VANCOUVER, BRITISH COLUMBIA -- (Marketwired) -- 04/04/13 -- Public-sector workers at the federal, provincial, and municipal level across Canada earned wages 12.0 per cent higher, on average, than their private-sector counterparts in 2011, reveals a new report from the Fraser Institute, an independent, non-partisan Canadian think-tank.
"At a time when Canadian governments are drowning in debt and deficits, it's important to look at the compensation packages that government workers have long enjoyed," said Jason Clemens, Fraser Institute executive vice-president.
"The reality is that government employees across Canada receive a hefty wage premium compared to equivalent private-sector workers. A system that pays a premium to government workers is not only economically unsustainable but also unfair to taxpayers."
Comparing Public and Private Sector Compensation in Canada examines wage and non-wage benefits for government employees (federal, provincial, and local) and private-sector workers nationwide. It calculates the wage premium for public-sector workers using Statistics Canada's Labour Force Survey from April 2011, after adjusting for personal characteristics such as gender, age, marital status, education, tenure, size of establishment, type of job, and industry. When unionization is included in the analysis, the national public-sector "wage premium" (i.e., the degree to which public-sector wages exceed private-sector wages) declines to 9.0 per cent from 12.0 per cent.
Aside from higher wages, the study also found strong indications that Canada's government workers enjoy more generous non-wage benefits than those in the private sector, including:
-- Pensions: 88.2 per cent of Canadian government workers were covered by a registered pension plan in 2011 compared to 26.4 per cent of private- sector employees.-- Early retirement: Government employees retired 2.5 years earlier, on average, than private-sector workers between 2007 and 2011.-- Job security: In 2011, 0.6 per cent of government employees lost their jobs-less than one sixth the job-loss rate in the private sector (3.8 per cent).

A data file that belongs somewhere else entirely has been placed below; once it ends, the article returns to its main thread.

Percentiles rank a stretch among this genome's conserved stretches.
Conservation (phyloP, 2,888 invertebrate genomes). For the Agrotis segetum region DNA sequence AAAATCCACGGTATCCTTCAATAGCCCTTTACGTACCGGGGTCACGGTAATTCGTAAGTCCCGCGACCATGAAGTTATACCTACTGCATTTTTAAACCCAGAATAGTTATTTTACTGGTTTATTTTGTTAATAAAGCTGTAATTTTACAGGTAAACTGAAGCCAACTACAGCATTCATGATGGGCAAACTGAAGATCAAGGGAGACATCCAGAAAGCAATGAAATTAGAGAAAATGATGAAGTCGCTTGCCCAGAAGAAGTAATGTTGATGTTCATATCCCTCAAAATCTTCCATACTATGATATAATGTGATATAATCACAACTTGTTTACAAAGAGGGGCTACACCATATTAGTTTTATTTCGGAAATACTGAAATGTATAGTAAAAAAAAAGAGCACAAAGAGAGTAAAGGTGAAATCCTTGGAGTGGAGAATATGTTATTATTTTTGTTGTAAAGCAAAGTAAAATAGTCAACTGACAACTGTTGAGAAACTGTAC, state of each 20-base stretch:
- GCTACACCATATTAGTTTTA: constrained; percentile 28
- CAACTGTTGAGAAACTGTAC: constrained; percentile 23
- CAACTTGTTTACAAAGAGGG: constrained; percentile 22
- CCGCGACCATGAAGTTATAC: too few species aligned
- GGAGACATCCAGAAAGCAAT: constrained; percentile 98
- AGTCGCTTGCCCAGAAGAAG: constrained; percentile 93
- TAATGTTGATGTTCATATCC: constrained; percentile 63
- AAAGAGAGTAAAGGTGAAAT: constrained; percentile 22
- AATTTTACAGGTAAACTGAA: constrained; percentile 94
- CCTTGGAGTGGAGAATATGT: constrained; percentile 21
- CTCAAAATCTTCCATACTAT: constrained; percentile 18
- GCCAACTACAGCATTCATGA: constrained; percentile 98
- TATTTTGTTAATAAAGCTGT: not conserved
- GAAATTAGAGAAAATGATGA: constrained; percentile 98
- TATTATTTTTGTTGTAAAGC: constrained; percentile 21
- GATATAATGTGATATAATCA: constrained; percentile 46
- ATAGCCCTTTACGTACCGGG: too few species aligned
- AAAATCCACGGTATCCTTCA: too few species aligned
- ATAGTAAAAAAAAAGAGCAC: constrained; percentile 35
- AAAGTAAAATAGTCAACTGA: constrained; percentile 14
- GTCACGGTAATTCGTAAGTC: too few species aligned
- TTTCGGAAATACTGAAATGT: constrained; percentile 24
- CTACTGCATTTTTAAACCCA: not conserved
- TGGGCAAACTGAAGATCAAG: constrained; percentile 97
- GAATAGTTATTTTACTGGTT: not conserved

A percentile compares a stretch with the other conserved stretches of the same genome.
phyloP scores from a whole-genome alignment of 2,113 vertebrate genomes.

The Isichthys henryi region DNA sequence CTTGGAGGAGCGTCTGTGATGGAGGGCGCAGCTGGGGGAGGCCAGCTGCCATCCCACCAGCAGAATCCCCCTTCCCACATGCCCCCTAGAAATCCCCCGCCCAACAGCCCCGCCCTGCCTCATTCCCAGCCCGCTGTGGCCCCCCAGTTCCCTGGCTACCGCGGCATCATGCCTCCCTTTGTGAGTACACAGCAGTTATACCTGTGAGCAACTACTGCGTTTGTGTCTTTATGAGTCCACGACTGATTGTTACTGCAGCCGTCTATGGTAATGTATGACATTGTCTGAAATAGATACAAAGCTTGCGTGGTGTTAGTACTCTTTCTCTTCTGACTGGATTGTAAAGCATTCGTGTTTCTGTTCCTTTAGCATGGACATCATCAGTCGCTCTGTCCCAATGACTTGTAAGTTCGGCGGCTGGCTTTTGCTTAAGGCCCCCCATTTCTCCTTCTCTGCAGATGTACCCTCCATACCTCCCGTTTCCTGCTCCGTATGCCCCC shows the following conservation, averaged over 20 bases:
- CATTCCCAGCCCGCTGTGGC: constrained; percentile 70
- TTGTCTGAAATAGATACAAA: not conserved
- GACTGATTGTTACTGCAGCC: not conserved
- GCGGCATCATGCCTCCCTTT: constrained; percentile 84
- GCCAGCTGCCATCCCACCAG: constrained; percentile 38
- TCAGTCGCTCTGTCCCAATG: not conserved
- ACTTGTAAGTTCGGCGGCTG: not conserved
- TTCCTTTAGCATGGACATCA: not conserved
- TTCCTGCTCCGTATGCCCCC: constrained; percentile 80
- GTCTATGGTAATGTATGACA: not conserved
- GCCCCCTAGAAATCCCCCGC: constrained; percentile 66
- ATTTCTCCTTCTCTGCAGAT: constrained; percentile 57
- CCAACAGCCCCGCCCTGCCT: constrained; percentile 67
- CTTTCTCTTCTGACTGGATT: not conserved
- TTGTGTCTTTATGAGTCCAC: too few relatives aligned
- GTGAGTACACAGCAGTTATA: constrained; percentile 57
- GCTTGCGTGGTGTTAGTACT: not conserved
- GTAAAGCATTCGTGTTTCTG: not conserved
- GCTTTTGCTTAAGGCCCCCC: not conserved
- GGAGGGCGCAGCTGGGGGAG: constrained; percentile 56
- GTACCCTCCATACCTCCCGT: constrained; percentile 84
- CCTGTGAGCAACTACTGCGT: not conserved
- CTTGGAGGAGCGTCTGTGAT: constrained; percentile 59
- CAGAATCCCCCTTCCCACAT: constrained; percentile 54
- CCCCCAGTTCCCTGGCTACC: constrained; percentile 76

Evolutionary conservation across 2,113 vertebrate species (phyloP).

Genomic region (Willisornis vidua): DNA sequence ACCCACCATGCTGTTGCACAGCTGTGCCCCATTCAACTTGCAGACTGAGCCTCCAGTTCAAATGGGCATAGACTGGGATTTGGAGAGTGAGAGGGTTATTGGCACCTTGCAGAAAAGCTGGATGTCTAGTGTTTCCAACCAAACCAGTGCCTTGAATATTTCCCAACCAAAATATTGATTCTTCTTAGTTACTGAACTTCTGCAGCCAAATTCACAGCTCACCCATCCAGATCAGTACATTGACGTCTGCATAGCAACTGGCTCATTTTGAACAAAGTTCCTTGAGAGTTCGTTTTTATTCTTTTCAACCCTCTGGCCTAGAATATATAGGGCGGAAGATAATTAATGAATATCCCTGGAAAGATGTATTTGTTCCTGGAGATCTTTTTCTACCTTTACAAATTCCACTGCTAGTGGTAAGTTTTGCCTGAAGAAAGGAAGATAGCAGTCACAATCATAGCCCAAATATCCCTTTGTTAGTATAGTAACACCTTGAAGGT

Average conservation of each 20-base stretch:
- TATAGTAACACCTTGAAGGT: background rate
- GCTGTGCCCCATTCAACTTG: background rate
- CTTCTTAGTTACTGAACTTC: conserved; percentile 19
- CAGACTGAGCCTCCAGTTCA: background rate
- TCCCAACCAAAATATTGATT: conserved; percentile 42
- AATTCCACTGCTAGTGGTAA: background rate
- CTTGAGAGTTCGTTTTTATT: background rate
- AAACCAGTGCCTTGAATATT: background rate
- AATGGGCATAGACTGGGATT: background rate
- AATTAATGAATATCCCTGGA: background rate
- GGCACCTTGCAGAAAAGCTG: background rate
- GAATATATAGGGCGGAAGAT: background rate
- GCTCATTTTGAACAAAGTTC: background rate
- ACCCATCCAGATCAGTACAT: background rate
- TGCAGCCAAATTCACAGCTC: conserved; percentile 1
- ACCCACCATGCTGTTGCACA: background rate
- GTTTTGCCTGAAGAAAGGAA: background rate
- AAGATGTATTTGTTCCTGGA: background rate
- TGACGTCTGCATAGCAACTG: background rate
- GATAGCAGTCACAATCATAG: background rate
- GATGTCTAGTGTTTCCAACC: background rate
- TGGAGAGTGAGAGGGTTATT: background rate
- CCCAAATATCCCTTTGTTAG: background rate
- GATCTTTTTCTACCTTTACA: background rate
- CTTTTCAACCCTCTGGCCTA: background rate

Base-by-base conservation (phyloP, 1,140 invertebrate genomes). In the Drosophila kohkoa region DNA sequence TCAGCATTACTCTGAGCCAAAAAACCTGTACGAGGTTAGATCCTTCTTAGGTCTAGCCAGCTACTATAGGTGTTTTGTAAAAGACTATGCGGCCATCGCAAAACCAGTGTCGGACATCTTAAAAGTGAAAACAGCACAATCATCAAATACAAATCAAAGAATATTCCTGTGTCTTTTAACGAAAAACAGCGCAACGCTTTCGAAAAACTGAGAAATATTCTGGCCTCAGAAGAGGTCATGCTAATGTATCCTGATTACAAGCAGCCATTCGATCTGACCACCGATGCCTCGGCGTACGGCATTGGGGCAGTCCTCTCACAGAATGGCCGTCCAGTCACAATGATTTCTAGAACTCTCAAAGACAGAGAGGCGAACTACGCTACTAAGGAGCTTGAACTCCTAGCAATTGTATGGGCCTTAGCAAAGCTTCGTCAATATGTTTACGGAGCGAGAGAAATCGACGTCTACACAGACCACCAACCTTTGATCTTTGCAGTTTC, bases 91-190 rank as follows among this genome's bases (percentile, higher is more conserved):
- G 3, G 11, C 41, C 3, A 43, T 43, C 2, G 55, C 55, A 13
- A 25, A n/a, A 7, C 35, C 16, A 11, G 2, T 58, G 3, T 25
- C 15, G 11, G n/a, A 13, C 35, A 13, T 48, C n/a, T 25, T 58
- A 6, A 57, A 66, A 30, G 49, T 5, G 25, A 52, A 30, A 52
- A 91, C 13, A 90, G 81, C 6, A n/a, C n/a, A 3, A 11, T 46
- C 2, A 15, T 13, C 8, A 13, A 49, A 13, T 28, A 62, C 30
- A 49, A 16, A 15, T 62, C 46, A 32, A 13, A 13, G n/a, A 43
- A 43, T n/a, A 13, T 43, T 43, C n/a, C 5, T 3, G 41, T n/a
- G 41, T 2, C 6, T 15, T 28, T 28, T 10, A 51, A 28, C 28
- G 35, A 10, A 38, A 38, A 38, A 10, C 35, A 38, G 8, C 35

To ensure public-sector compensation is fair to both taxpayers and government workers, the report argues that better data collection is needed and suggests that Statistics Canada should gather data on wages and non-wage benefits more regularly and systemically than it does now. In addition, comparisons between the public and private sectors should focus on total compensation, not just wages or specific benefits such as pensions.
The study also offers recommendations for setting appropriate levels of government compensation, using the private sector as a guide.
"Public-sector wages and benefits are largely determined by political factors, while in the private sector the process is guided by competition between firms. These differences are amplified by the monopoly environment of government compared to the competitive world of private enterprise," Clemens said.
"Governments should implement formal processes to calculate total compensation for civil servants based on the wages and benefits of comparable private-sector workers."
The report shows that in 2011, one in five (3.6 million) Canadians worked in the public sector (including federal, provincial, and local government as well as government agencies, Crown corporations, and government-funded establishments such as schools and hospitals), representing 20.6 per cent of total national employment; by province, government workers as a share of total employment ranged from a low of 16.8 per cent in Alberta to 30.2 per cent in Newfoundland and Labrador. Nationwide, there were 11.1 million workers in the private sector (64 per cent of total employment) in 2011 while the remaining 15.4 per cent of Canadians were self-employed.
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The Fraser Institute is an independent Canadian public policy research and educational organization with offices in Vancouver, Calgary, Toronto, and Montreal and ties to a global network of 86 think-tanks. Its mission is to measure, study, and communicate the impact of competitive markets and government intervention on the welfare of individuals. To protect the Institute's independence, it does not accept grants from governments or contracts for research. Visit www.fraserinstitute.org.
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